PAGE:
Now that the winter months are upon us, many of us may feel increased joint stiffness and pain. It is important not to lose motivation or use this as an excuse not to exercise and just keep moving! Pain is complex and everypne will experience pain differently, even when they have similar injuries. Lower back pain is one of the most common place people experience pain. Chronic back pain is identified as a persistent ache, lasting longer than three months, anywhere on the back, most commonly the lower back area. Back pain is usually caused by the way bones, discs, tendons, muscles and ligaments interact. Causes of back pain may vary including direct injury, medical conditions, years of poor posture, improper lifting and carrying of heavy objects, being overweight or congenital conditions such as a curvature of the spine. It is estimated 3.7 million Australians suffer from chronic back problems, many are also likely to suffer from poor quality of life and are unable to enagage in active, healthy lifetsyle. One in six Australians experience both the physical and psychological effects of chronic back problems.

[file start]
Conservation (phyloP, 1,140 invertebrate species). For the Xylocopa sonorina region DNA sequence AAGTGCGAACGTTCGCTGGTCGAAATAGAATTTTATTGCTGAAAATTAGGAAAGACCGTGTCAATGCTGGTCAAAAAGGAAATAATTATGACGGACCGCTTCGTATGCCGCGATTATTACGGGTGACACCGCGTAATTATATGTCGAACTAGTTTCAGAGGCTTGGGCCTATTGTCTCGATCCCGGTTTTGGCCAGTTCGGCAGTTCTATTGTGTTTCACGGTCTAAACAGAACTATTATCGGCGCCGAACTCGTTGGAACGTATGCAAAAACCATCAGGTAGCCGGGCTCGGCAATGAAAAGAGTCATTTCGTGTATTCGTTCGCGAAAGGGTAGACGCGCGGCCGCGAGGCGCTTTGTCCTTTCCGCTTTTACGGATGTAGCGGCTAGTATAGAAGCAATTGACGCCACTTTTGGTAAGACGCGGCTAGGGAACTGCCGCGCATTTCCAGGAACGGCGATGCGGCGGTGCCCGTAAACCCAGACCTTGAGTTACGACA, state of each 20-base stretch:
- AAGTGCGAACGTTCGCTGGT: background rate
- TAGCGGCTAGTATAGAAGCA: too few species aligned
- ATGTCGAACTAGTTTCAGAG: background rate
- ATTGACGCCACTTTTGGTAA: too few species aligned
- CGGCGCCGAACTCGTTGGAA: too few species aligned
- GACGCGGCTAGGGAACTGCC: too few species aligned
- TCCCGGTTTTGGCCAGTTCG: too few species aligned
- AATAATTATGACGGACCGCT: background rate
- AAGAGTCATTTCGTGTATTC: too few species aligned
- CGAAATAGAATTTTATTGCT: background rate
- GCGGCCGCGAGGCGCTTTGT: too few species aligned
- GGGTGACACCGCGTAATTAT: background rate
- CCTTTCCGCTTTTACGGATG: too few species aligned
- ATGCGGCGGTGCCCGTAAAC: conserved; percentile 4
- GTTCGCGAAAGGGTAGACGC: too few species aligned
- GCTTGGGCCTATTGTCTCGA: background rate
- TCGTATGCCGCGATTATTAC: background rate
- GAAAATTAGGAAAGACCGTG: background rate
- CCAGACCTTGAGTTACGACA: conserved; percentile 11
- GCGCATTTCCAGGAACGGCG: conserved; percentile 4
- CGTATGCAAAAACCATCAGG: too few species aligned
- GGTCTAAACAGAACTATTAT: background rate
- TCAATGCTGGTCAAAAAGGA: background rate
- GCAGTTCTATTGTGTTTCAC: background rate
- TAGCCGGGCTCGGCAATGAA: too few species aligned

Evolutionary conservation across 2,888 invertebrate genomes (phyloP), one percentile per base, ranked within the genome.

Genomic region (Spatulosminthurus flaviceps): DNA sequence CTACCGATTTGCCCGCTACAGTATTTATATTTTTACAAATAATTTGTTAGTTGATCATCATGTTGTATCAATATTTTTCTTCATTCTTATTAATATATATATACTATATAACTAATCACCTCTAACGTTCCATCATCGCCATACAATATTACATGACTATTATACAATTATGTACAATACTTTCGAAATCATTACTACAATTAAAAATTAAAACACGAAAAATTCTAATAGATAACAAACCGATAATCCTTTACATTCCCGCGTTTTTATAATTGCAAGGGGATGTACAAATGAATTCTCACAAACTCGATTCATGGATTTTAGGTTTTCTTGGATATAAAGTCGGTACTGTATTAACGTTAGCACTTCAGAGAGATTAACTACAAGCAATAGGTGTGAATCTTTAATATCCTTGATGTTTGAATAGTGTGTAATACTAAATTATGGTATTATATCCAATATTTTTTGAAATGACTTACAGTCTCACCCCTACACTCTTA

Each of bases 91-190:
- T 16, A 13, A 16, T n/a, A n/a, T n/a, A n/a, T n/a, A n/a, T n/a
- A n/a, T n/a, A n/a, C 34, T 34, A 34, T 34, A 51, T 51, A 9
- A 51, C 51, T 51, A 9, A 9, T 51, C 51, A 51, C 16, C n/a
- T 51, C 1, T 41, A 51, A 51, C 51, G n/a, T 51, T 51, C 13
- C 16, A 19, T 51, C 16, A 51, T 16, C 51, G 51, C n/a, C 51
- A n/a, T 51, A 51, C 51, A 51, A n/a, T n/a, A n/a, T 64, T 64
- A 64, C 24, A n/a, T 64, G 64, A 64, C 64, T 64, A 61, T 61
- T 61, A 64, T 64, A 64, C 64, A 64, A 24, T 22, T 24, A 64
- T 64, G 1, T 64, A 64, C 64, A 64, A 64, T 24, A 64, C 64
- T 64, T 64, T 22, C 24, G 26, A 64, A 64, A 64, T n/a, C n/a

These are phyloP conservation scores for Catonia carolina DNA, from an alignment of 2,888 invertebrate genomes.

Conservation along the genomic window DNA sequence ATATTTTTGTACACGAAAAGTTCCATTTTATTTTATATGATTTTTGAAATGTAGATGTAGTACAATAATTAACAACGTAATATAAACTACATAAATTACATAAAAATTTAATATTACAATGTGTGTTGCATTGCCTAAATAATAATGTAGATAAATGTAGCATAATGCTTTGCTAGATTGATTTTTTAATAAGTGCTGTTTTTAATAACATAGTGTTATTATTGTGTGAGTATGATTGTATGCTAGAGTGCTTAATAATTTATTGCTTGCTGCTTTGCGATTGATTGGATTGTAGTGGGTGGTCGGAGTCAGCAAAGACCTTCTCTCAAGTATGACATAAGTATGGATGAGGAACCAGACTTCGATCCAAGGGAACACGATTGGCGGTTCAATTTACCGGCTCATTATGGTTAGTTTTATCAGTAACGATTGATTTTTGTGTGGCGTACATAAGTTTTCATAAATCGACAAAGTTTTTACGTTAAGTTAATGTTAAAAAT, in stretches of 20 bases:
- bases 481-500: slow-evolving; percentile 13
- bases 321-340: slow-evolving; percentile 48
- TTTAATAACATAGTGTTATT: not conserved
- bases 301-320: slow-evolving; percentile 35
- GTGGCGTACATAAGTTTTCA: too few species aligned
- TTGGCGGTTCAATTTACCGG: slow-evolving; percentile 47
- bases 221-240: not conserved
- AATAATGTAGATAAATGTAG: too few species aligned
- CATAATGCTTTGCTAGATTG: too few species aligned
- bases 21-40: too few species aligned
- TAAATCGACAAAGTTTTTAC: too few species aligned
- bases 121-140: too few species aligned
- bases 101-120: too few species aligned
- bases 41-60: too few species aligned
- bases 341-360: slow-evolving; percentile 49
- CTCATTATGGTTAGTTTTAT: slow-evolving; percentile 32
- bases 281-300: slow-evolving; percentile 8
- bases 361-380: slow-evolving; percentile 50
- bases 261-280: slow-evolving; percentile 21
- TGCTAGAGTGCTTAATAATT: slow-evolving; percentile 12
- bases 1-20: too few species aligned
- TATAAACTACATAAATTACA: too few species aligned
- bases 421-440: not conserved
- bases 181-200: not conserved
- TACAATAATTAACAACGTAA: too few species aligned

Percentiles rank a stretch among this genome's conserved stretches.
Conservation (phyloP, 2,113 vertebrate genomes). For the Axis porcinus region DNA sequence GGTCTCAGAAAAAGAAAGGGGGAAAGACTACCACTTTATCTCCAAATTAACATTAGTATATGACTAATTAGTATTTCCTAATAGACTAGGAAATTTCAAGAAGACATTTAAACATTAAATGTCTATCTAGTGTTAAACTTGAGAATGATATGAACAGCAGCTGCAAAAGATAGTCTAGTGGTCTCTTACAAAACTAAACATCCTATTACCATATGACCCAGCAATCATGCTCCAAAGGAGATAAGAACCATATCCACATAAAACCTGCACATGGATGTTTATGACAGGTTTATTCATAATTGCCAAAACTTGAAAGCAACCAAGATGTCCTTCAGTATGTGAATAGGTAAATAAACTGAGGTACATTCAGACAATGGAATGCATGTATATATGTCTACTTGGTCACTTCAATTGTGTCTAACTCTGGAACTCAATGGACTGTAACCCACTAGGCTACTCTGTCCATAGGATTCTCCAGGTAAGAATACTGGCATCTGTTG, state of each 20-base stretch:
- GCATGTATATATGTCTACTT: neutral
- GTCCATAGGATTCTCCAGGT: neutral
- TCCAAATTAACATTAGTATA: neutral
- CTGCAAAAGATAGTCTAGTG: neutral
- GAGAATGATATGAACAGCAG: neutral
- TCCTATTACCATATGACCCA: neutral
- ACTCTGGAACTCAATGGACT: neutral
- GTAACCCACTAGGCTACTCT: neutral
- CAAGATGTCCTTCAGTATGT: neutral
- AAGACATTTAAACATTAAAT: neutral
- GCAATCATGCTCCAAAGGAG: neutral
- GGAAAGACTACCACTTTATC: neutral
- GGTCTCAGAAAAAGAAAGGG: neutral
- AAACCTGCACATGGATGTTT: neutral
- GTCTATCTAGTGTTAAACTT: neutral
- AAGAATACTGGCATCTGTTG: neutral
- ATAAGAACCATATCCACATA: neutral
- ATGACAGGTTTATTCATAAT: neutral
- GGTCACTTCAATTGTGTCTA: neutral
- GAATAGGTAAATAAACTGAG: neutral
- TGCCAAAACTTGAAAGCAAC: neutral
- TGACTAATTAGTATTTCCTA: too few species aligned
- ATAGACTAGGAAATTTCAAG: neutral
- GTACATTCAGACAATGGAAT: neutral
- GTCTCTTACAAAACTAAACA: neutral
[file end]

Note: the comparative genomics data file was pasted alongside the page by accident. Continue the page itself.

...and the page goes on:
Benefits of Exercise
- Strengthens the muscles that support the spine (29 muscles), removing pressure from the spinal discs and facet joints
- Alleviating pain and stiffness, reducing risk of disability
- Improves mobility and range of motion
- Improves circulation to better distribute nutrients through the body
- Releases endorphins, which can naturally relieve pain. A frequent release of endorphins can help reduce reliance on pain medication. Endorphins can also elevate mood and relieve depressive symptoms, a common effect of chronic pain.
- Minimise frequency of back or neck pain episodes and reduces the severity of pain
- Reduces tension in muscles supporting the spine. Often tension in these muscles can worsen pain from any number of back pain conditions
Some simple exercises you can do to help maintain mobility within the spine include knee rolls and gluteal bridges (pictured below).